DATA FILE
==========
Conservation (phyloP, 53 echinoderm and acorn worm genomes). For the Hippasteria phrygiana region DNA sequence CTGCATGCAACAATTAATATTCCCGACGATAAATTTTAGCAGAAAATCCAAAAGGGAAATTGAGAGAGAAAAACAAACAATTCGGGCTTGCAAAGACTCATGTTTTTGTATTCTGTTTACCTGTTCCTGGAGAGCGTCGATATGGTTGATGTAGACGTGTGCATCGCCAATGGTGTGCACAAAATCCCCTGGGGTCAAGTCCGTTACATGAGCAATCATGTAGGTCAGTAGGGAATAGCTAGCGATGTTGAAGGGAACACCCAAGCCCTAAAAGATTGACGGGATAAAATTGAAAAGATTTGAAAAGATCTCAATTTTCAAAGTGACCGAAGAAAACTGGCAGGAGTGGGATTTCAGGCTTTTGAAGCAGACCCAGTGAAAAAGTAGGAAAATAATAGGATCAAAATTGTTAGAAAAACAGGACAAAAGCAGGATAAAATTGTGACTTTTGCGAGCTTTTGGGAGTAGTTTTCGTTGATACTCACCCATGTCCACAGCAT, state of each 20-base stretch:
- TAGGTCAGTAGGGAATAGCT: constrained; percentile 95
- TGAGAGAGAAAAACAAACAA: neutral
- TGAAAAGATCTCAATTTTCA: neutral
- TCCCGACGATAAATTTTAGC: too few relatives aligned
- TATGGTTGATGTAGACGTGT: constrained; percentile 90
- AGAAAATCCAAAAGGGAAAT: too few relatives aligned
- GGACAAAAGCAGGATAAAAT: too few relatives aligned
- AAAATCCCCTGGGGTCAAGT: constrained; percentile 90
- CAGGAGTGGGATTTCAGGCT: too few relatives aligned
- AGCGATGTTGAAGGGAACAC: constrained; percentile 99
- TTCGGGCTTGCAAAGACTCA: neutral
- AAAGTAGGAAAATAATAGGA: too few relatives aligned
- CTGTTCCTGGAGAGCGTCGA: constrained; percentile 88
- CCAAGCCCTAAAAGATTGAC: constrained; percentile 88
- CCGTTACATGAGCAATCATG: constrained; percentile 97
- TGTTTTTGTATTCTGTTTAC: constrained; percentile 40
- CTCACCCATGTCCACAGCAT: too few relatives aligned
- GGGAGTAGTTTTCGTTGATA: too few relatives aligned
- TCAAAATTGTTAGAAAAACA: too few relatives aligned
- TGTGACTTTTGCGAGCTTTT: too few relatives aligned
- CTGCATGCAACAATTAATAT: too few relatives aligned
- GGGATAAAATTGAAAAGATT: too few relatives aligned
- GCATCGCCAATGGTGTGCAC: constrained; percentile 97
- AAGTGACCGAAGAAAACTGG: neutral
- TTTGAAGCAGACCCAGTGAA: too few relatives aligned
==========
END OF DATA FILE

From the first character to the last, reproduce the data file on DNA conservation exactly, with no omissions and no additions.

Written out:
Conservation (phyloP, 53 echinoderm and acorn worm genomes). For the Hippasteria phrygiana region DNA sequence CTGCATGCAACAATTAATATTCCCGACGATAAATTTTAGCAGAAAATCCAAAAGGGAAATTGAGAGAGAAAAACAAACAATTCGGGCTTGCAAAGACTCATGTTTTTGTATTCTGTTTACCTGTTCCTGGAGAGCGTCGATATGGTTGATGTAGACGTGTGCATCGCCAATGGTGTGCACAAAATCCCCTGGGGTCAAGTCCGTTACATGAGCAATCATGTAGGTCAGTAGGGAATAGCTAGCGATGTTGAAGGGAACACCCAAGCCCTAAAAGATTGACGGGATAAAATTGAAAAGATTTGAAAAGATCTCAATTTTCAAAGTGACCGAAGAAAACTGGCAGGAGTGGGATTTCAGGCTTTTGAAGCAGACCCAGTGAAAAAGTAGGAAAATAATAGGATCAAAATTGTTAGAAAAACAGGACAAAAGCAGGATAAAATTGTGACTTTTGCGAGCTTTTGGGAGTAGTTTTCGTTGATACTCACCCATGTCCACAGCAT, state of each 20-base stretch:
- TAGGTCAGTAGGGAATAGCT: constrained; percentile 95
- TGAGAGAGAAAAACAAACAA: neutral
- TGAAAAGATCTCAATTTTCA: neutral
- TCCCGACGATAAATTTTAGC: too few relatives aligned
- TATGGTTGATGTAGACGTGT: constrained; percentile 90
- AGAAAATCCAAAAGGGAAAT: too few relatives aligned
- GGACAAAAGCAGGATAAAAT: too few relatives aligned
- AAAATCCCCTGGGGTCAAGT: constrained; percentile 90
- CAGGAGTGGGATTTCAGGCT: too few relatives aligned
- AGCGATGTTGAAGGGAACAC: constrained; percentile 99
- TTCGGGCTTGCAAAGACTCA: neutral
- AAAGTAGGAAAATAATAGGA: too few relatives aligned
- CTGTTCCTGGAGAGCGTCGA: constrained; percentile 88
- CCAAGCCCTAAAAGATTGAC: constrained; percentile 88
- CCGTTACATGAGCAATCATG: constrained; percentile 97
- TGTTTTTGTATTCTGTTTAC: constrained; percentile 40
- CTCACCCATGTCCACAGCAT: too few relatives aligned
- GGGAGTAGTTTTCGTTGATA: too few relatives aligned
- TCAAAATTGTTAGAAAAACA: too few relatives aligned
- TGTGACTTTTGCGAGCTTTT: too few relatives aligned
- CTGCATGCAACAATTAATAT: too few relatives aligned
- GGGATAAAATTGAAAAGATT: too few relatives aligned
- GCATCGCCAATGGTGTGCAC: constrained; percentile 97
- AAGTGACCGAAGAAAACTGG: neutral
- TTTGAAGCAGACCCAGTGAA: too few relatives aligned